200 Years Later: Celebrating the Arrival of Orange Johnson


OJ portraitJust about everyone who lives in Worthington is familiar with the name Orange Johnson, one of the city's earliest settlers. Now you have an opportunity to learn more about the man, his life and what brought him to Ohio. On August 24, the Orange Johnson House will host a celebration that honors its namesake and his arrival to our great city. Presented by the Worthington Historical Society, the event will feature master horner Carl Dumke, a walking stick that belonged to Johnson, and several of his original letters from the 1830s and 1840s. "What's exciting about the event is that some of the letters we got in 2012 will be on display, written to and from Orange, for this event only," said Kate LaLonde, director of the Worthington Historical Society. "They are the originals from the 1830s and 1840s, and they are fragile enough that they will never be able to be on permanent display. This is a great chance for people to see the primary documents."

Another highlight of the event will be a hornsmithing demonstration from Dumke, a prominent member of the Honorable Company of Horners and one of the few individuals in this art form who have attained the rank of Master. This is the trade that Johnson practiced when he arrived in Worthington in 1814, using horn to make combs and other utilitarian tools. "The hornsmith will bring to life a craft that most people probably don't think about in their everyday lives. It is an interesting process that most people, including volunteers at the Orange Johnson House, have often only read about," LaLonde said. "He will demonstrate the process of softening cow horn into a pliable, workable medium that can then be shaped into tools and combs."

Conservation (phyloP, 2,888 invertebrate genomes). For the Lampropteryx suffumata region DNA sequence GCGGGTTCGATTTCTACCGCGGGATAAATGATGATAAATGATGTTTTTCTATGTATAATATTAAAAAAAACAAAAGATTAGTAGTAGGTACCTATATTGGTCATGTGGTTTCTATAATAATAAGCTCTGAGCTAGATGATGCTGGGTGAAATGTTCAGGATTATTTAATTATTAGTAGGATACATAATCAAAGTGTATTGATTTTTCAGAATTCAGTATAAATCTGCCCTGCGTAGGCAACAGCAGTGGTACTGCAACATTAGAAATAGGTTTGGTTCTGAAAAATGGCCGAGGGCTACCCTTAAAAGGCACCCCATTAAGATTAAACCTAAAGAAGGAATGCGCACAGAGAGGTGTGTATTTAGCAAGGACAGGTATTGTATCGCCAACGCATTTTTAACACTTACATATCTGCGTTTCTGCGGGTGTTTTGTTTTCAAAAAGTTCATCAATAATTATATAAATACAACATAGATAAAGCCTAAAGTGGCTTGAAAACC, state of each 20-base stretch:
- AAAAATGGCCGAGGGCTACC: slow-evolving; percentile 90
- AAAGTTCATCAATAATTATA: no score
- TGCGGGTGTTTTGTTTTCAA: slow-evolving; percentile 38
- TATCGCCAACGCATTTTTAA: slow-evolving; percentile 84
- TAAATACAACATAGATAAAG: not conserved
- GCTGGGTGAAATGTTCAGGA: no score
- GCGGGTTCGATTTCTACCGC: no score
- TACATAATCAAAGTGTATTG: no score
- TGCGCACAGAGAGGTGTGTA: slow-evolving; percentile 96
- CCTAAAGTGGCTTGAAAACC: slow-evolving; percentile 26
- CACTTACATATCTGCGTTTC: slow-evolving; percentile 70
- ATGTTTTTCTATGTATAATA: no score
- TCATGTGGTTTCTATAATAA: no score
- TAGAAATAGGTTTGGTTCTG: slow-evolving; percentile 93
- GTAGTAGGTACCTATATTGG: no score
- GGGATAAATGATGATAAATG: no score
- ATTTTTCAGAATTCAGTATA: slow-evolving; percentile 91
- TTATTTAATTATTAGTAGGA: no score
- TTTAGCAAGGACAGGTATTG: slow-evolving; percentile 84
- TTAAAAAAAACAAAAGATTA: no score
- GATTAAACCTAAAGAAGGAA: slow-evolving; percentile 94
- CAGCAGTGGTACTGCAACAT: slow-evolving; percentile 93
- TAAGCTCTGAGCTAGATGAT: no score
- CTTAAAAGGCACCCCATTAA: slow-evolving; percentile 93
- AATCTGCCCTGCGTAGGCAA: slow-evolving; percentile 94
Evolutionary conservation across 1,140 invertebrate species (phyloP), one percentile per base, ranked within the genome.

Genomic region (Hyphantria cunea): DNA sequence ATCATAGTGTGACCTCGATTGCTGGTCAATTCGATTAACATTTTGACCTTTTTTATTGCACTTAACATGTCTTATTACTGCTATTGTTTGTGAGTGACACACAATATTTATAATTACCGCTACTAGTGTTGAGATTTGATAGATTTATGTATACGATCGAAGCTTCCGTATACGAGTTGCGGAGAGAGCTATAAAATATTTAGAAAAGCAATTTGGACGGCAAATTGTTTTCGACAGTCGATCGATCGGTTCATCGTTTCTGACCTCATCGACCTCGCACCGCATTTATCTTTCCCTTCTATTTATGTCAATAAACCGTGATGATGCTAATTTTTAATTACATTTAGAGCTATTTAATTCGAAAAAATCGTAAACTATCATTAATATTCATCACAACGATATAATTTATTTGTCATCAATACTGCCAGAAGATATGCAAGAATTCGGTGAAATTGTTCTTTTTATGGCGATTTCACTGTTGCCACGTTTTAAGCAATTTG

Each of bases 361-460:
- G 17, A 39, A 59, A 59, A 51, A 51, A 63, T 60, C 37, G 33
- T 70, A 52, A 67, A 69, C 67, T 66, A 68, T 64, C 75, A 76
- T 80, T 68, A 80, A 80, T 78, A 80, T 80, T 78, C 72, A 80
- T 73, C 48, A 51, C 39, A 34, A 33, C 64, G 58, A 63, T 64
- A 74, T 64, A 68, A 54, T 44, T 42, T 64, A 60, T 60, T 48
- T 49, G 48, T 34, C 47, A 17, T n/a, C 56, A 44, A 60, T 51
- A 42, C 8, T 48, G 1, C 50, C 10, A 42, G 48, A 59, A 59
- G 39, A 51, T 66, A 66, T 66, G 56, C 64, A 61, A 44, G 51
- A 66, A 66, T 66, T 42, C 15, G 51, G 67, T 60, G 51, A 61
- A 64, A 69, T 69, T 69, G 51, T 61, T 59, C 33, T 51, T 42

The public is invited to attend this event and learn about Johnson's life. Admission is $5 for adults, $3 for children ages 6 to 16, and members and children under the age of 5 will be admitted free of charge. For more information, contact 614/885-1247 or visit worthingtonhistory.org.

In the meantime, here’s some Orange Johnson history from the Worthington Historical Society:

Orange Johnson was a young man in 1814 when he traveled from New England to Worthington with a small trunk of combs to sell. By the middle of the century, he was the wealthiest man in Worthington. Born in Mansfield, Connecticut, Johnson trained as a horn smith before heading west after the War of 1912 to seek his fortune. Attracted by James Kilbourn’s Worthington Manufacturing Company, the 24-year-old arrived in August 1814 with a small trunk of combs and reportedly $16.50 in his pocket. He quickly made a $10.50 sale to the Neil Brothers’ store in Urbana. He probably boarded at the company boarding house (now part of 25 Fox Lane), purchased cow horn for his workshop at Mechanics Square and sold his combs through the company’s chain of retail stores.

Although the grammar and spelling in Johnson’s letters reveal his meager formal education, he was an astute businessman and a personable young man. A year after arriving here, he married Achsa Maynard, daughter of Moses Maynard, who owned the prosperous farm directly south of the manufacturing company site. A year later he paid James Allen $1500 for the 35-acre farm and six-room brick house (now known as the Orange Johnson House), which had been built five years earlier by Arora Buttles.

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